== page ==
Hepburn, Katharine (1909—)

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Hepburn, Katharine (1909—)

Always a role model for female independence, self-determination, and integrity, actress Katharine Hepburn is thought by many to be one of the most monumental and enduring of all of Hollywood's stars. At the end of the twentieth century, Hepburn holds the record for Oscar wins (four) and nominations (twelve).

Hepburn spent her early years in Hartford, Connecticut, where her parents were liberal intellectuals who did not raise their children along traditional sex roles, but encouraged them to excel at all their endeavors and expand their boundaries. Her father was a successful physician and her mother an active suffragette, which gave Hepburn an expanded view of woman's role from an early age.

Hepburn was drawn to acting early and participated in local productions before going to Bryn Mawr and appearing in college theatricals. She graduated in 1928 and made her Broadway debut in The Warrior's Husband (1932) for which she garnered critical praise. She was then approached by Hollywood, but thinking Hollywood was not "legitimate," she demanded an extremely high salary, which, to her amazement, RKO accepted. Hepburn made her screen debut in 1932 in Bill of Divorcement starring John Barrymore, which was both a critical and box-office success. Upon her arrival in Hollywood Hepburn refused to conform to the standard starlet mold. She preferred to wear slacks to revealing dresses, avoided publicity, and closely guarded her private life. She shunned the party crowd of Hollywood and demanded to be dealt with respectfully.

She won her first Oscar for her third film, Morning Glory (1933), in which she played the aspiring actress/understudy who, after many manipulations, becomes an overnight success when the veteran actress has a breakdown that necessitates the understudy taking her place. The same year she appeared as Jo in Little Women, a role that she found personally rewarding. One of her next projects was the screwball comedy Bringing Up Baby (1938), which ranks as one of the best examples of the genre. Hepburn portrayed the madcap heiress Susan Vance, who falls in love with an absentminded paleontologist (Cary Grant) and enlists his aid in caring for a tame leopard named Baby to keep him from marrying his staid assistant. Later that same year Hepburn appeared in Holiday, again with Grant.

For some reason, film exhibitors branded her "box office poison" despite her many successes, and Hepburn left Hollywood for Broadway, where she appeared in The Philadelphia Story, forgoing a salary in favor of a percentage of the profits and screen rights. It was a huge hit and enabled Hepburn to return to Hollywood with the upper hand. She sold the screen rights to MGM but maintained creative control, which allowed her to choose the director and her costars (Cary Grant and James Stewart). The film broke attendance records and won Hepburn the New York Film Critics Award as well as her third Oscar nomination.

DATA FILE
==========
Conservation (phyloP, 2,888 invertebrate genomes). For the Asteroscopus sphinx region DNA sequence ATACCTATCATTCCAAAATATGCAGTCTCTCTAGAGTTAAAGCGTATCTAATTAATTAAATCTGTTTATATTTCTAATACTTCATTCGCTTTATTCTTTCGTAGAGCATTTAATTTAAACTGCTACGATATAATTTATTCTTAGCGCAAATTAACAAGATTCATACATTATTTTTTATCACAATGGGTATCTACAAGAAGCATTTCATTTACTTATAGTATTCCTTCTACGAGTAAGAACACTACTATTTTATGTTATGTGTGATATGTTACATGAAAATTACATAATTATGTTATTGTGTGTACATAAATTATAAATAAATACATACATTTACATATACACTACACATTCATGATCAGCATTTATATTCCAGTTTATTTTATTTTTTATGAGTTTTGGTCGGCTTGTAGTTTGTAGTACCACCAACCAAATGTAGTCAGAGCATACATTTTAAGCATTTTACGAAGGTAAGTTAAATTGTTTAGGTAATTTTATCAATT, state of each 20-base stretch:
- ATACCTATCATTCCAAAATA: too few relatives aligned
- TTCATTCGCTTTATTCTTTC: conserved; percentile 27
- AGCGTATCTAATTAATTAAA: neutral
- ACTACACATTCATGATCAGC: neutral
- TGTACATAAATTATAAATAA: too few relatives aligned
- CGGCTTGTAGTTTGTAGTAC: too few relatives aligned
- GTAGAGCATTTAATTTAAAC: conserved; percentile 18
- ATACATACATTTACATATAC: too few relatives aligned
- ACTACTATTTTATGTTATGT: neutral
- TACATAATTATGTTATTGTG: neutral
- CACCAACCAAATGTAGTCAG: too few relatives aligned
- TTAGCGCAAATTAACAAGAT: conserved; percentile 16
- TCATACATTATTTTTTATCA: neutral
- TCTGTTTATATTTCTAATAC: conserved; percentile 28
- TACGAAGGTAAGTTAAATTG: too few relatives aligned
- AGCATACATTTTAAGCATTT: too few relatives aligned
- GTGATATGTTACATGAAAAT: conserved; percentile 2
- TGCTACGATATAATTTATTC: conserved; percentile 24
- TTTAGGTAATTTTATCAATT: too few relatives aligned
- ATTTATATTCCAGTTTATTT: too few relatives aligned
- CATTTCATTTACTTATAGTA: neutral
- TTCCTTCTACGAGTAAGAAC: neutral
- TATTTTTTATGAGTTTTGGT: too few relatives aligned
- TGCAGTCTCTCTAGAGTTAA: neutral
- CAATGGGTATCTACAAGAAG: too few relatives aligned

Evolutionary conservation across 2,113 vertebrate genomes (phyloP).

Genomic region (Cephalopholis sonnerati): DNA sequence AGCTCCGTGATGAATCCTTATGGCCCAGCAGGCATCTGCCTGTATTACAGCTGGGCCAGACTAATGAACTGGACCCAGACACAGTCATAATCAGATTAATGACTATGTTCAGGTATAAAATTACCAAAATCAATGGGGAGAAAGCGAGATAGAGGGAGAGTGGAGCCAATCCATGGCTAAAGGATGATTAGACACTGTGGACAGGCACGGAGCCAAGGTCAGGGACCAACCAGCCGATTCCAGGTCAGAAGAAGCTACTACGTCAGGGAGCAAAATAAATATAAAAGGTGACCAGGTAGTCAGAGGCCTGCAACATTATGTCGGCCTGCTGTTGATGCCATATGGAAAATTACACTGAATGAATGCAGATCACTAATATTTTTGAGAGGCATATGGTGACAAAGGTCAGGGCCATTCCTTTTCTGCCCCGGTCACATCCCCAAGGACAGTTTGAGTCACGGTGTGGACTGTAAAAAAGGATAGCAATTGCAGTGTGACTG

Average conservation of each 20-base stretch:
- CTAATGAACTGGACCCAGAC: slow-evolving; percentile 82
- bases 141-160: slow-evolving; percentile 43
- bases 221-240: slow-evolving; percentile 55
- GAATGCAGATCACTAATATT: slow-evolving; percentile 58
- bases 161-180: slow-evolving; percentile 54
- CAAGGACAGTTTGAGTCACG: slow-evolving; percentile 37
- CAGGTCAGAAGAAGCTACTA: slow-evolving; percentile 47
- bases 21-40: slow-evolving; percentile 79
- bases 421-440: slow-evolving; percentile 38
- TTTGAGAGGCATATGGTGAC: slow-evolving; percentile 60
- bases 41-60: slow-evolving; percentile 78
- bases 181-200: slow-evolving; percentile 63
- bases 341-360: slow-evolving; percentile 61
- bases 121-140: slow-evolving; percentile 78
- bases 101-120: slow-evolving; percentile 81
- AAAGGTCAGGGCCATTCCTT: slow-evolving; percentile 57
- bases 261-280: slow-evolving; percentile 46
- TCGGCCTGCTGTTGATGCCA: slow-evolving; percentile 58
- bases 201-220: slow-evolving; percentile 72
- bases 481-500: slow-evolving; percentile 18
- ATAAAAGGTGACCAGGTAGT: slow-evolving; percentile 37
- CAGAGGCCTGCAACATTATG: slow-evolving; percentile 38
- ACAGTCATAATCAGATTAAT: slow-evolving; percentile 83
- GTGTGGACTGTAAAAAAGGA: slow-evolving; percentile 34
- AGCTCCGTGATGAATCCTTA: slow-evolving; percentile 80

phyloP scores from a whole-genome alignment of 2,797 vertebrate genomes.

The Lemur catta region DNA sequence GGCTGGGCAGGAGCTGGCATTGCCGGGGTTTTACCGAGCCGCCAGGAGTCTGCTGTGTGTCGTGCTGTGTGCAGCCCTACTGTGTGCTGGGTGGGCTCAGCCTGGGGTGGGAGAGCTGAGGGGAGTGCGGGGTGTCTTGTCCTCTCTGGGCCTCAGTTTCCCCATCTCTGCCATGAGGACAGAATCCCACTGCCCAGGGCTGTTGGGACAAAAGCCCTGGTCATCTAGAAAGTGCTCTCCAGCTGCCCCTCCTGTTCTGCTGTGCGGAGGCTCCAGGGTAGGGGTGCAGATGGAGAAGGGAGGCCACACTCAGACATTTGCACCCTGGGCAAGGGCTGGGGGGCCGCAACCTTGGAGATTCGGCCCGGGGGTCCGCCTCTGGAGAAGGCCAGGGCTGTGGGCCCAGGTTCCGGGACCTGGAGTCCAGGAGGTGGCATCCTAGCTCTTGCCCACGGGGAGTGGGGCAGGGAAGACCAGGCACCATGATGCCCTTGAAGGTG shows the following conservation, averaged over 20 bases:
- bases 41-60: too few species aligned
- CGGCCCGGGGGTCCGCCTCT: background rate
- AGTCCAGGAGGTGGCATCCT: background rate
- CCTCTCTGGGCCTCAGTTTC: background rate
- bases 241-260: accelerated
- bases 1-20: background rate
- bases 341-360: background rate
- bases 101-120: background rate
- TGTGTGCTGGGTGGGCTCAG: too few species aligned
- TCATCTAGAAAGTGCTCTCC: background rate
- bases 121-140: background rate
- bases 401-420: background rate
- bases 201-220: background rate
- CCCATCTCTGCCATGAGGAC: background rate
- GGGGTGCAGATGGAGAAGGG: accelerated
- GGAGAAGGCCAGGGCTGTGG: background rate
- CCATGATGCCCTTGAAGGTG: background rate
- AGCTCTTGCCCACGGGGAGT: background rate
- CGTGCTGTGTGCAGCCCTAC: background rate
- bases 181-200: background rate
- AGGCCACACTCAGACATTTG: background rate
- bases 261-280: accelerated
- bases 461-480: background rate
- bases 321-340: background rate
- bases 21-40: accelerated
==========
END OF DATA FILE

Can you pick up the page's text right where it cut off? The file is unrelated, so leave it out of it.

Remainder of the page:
Her next film, Woman of the Year (1942), paired her for the first time with Spencer Tracy and began a twenty-five-year-long relationship that ended only with Tracy's death. On-screen they were a remarkable team that made eight more films together: Keeper of the Flame (1942), Without Love (1945), The Sea of Grass (1947), State of the Union (1948), Adam's Rib (1949), Pat and Mike (1952), Desk Set (1957), and their final film, Guess Who's Coming to Dinner? (1967). Offscreen they remained devoted to one another and were seldom seen apart. Hepburn did appear in several films without Tracy during this period. In African Queen (1952) she portrayed an uptight spinster who falls in love with Humphrey Bogart's reprobate supply-boat "captain." She also appeared in Summertime (1955); The Rainmaker (1956); Suddenly, Last Summer (1959); and Long Day's Journey into Night (1962).

She retired from the screen for several years as Tracy became more ill but both returned in 1967 to appear in their last picture together, Guess Who's Coming to Dinner?, for which she won her second Oscar. She won her third Oscar for The Lion in Winter (1968) in which she portrayed Eleanor of Aquitaine, and her fourth for On Golden Pond (1981), for which she also won the British Academy Award.

While her work on television has not been as extensive, her performances have been of consistent quality. She received Emmy nominations for her performances in The Glass Menagerie (1973) and The Corn Is Green (1979), and won an Emmy for her portrayal of an elderly woman who finds Love among the Ruins (1975). She has also starred in several television movies including Mrs. Delafield Wants to Marry (1986), Laura Lansing Slept Here (1988), The Man Upstairs (1992), and This Can't Be Love (1994).

—Denise Lowe

Further Reading:

Felder, Deborah G. The 100 Most Influential Women of All Time. New York, Citadel Press, 1996.

Hepburn, Katharine. Me. New York, Alfred A. Knopf, 1991.

Martin, Jean, ed. Who's Who of Women in the Twentieth Century. New York, Crescent Books, 1995.

McHenry, Robert, ed. Famous American Women. New York, Dover Publications, 1980.